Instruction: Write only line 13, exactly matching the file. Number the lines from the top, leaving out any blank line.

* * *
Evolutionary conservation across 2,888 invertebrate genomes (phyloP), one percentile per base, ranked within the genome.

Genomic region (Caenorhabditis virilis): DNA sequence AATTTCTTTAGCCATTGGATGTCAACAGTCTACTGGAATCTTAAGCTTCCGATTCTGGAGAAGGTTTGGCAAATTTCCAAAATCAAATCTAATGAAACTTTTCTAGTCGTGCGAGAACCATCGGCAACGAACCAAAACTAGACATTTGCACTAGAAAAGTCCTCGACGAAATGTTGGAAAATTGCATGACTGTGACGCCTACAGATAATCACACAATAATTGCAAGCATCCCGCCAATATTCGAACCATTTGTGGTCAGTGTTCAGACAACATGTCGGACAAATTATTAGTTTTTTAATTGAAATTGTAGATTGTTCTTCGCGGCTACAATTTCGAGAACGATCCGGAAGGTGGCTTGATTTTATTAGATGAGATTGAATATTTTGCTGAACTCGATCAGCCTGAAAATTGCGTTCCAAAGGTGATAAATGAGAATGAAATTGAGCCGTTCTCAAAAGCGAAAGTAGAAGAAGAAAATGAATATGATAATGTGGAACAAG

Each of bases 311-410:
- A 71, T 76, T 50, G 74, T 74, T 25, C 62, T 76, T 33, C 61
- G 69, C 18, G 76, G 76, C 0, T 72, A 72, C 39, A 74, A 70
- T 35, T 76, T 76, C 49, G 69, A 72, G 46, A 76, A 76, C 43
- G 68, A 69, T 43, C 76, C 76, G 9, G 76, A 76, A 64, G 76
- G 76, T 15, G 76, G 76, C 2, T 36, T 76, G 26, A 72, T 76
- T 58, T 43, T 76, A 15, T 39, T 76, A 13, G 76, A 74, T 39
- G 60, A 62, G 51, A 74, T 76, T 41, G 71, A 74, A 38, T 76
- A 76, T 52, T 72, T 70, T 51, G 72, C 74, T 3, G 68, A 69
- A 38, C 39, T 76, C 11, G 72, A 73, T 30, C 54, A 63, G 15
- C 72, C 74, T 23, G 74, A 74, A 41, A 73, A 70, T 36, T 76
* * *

- C 72, C 74, T 23, G 74, A 74, A 41, A 73, A 70, T 36, T 76